CMN
C.M. Novas (b. 1991). Vagabond from New York.
Install Theme

Boris — Angel

(Source: Spotify)

cameronmx:

probablyasocialecologist:

How Japan Plans to Build an Orbital Solar Farm
Here Comes the Sun: Mirrors in orbit would reflect sunlight onto huge solar panels, and the resulting power would be beamed down to Earth. Image: John MacNeill

Imagine looking out over Tokyo Bay from high above and seeing a man-made island in the harbor, 3 kilometers long. A massive net is stretched over the island and studded with 5 billion tiny rectifying antennas, which convert microwave energy into DC electricity. Also on the island is a substation that sends that electricity coursing through a submarine cable to Tokyo, to help keep the factories of the Keihin industrial zone humming and the neon lights of Shibuya shining bright.
But you can’t even see the most interesting part. Several giant solar collectors in geosynchronous orbit are beaming microwaves down to the island from 36 000 km above Earth.
It’s been the subject of many previous studies and the stuff of sci-fi for decades, but space-based solar power could at last become a reality—and within 25 years, according to a proposal from researchers at the Japan Aerospace Exploration Agency (JAXA). The agency, which leads the world in research on space-based solar power systems, now has a technology road map that suggests a series of ground and orbital demonstrations leading to the development in the 2030s of a 1-gigawatt commercial system—about the same output as a typical nuclear power plant.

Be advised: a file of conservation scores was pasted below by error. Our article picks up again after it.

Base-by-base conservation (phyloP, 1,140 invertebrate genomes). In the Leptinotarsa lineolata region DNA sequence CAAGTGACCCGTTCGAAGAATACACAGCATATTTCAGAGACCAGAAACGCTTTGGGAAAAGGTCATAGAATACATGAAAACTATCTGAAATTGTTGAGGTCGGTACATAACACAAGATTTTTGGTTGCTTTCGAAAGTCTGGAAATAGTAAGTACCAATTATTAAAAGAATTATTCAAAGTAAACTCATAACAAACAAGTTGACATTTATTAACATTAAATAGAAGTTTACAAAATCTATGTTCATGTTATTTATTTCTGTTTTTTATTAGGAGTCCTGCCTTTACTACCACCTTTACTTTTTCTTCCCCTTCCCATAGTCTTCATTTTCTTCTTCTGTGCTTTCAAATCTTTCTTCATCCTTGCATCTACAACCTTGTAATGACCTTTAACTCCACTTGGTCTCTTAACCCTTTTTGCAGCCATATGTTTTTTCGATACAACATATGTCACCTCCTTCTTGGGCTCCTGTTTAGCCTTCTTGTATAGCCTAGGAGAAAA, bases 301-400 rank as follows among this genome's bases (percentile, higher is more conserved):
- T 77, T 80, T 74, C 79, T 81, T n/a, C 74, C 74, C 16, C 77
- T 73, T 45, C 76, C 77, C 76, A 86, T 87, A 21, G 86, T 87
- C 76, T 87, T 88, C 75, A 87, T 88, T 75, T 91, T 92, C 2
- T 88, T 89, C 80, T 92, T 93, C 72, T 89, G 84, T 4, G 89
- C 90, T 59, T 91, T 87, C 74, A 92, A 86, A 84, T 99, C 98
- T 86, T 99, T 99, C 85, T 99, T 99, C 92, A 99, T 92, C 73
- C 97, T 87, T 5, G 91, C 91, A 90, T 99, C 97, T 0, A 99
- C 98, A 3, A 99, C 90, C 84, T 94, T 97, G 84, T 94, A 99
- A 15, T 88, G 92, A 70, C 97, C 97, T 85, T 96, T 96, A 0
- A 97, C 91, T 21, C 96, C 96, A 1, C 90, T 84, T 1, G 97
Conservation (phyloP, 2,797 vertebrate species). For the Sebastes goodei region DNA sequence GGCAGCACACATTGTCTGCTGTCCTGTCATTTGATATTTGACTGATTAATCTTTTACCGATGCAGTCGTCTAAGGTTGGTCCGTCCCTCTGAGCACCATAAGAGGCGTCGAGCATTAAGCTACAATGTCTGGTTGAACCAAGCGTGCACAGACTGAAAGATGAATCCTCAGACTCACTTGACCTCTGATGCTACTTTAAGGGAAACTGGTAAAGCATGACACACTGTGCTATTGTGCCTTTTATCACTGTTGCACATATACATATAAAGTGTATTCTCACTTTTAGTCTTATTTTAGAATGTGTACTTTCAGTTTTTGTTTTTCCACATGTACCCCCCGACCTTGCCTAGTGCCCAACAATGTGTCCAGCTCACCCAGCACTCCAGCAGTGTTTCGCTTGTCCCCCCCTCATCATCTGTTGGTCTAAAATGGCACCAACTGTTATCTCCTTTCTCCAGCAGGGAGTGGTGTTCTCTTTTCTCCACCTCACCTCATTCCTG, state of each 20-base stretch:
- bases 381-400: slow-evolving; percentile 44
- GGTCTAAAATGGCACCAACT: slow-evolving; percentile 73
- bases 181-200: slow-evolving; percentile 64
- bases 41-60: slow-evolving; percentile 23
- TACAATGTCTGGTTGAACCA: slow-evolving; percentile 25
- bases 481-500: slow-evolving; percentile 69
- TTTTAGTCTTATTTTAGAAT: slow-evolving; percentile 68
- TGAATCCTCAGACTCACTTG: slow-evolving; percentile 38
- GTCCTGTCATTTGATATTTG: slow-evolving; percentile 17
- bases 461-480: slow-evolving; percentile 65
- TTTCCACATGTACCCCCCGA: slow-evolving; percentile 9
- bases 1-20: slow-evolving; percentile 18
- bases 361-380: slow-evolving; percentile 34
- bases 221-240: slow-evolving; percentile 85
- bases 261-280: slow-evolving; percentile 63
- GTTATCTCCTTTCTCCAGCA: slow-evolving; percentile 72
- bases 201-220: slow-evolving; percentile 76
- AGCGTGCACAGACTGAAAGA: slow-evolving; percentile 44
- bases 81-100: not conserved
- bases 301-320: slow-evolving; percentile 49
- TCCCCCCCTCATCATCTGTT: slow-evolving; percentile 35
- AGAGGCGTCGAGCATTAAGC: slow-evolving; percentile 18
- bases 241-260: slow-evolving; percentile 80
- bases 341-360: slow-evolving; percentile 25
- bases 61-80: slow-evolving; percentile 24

Continue reading 
Further reading:
The US Navy’s Plan to Beam Down Energy From Orbiting Solar Panels
Space-based solar power
Space-based solar power (wikipedia)
Solar Power via the Moon (pdf)
Solar Power Satellite Design Considerations
URSI White Paper on Solar Power Satellite (SPS) Systems (pdf)
Orbiting Solar Panels Beam Energy From Space

listening to Boris right now makes this so much better

cameronmx:

probablyasocialecologist:

How Japan Plans to Build an Orbital Solar Farm

Here Comes the Sun: Mirrors in orbit would reflect sunlight onto huge solar panels, and the resulting power would be beamed down to Earth. Image: John MacNeill

Imagine looking out over Tokyo Bay from high above and seeing a man-made island in the harbor, 3 kilometers long. A massive net is stretched over the island and studded with 5 billion tiny rectifying antennas, which convert microwave energy into DC electricity. Also on the island is a substation that sends that electricity coursing through a submarine cable to Tokyo, to help keep the factories of the Keihin industrial zone humming and the neon lights of Shibuya shining bright.

But you can’t even see the most interesting part. Several giant solar collectors in geosynchronous orbit are beaming microwaves down to the island from 36 000 km above Earth.

It’s been the subject of many previous studies and the stuff of sci-fi for decades, but space-based solar power could at last become a reality—and within 25 years, according to a proposal from researchers at the Japan Aerospace Exploration Agency (JAXA). The agency, which leads the world in research on space-based solar power systems, now has a technology road map that suggests a series of ground and orbital demonstrations leading to the development in the 2030s of a 1-gigawatt commercial system—about the same output as a typical nuclear power plant.

Continue reading 

Further reading:

listening to Boris right now makes this so much better

Rothko//Sweatshirt

Rothko//Sweatshirt

allthingseurope:

Milan, Italy (by Tiago S Costa)

allthingseurope:

Milan, Italy (by Tiago S Costa)

allthingseurope:

Turin, Italy (by Sofia Hassan)

allthingseurope:

Turin, Italy (by Sofia Hassan)